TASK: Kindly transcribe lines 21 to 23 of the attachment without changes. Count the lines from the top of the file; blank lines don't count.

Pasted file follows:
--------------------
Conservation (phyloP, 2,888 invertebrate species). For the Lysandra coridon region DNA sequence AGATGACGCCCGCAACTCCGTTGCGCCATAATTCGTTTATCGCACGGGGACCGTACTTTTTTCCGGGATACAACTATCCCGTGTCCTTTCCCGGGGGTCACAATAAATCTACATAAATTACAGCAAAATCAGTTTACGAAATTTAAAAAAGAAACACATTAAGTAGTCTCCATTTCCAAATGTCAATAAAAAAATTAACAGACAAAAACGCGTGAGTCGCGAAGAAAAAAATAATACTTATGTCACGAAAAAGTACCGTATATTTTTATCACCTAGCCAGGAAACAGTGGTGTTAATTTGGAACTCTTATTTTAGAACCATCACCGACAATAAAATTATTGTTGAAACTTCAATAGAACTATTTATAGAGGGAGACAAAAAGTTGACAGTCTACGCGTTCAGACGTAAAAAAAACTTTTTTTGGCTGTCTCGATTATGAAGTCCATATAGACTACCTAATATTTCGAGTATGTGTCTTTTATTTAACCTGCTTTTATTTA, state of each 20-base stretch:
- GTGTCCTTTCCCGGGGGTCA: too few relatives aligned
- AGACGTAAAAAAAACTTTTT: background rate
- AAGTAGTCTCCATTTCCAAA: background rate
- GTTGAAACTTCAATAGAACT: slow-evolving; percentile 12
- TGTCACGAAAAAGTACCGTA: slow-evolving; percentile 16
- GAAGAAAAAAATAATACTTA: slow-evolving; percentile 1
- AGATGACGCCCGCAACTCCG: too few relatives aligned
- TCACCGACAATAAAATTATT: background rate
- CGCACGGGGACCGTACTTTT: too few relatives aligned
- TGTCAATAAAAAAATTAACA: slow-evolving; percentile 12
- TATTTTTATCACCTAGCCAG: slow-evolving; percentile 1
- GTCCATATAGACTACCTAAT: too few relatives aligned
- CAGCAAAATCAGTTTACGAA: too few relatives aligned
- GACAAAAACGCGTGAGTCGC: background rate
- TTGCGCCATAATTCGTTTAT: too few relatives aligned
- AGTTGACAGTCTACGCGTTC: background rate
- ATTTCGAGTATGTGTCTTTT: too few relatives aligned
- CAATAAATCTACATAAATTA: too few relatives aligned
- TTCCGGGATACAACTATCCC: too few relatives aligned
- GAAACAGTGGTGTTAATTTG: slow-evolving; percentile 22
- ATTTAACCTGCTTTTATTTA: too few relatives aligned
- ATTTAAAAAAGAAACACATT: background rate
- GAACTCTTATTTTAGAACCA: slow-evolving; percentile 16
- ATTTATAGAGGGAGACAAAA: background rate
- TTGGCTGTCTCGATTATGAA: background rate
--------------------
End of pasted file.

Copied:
- GAAACAGTGGTGTTAATTTG: slow-evolving; percentile 22
- ATTTAACCTGCTTTTATTTA: too few relatives aligned
- ATTTAAAAAAGAAACACATT: background rate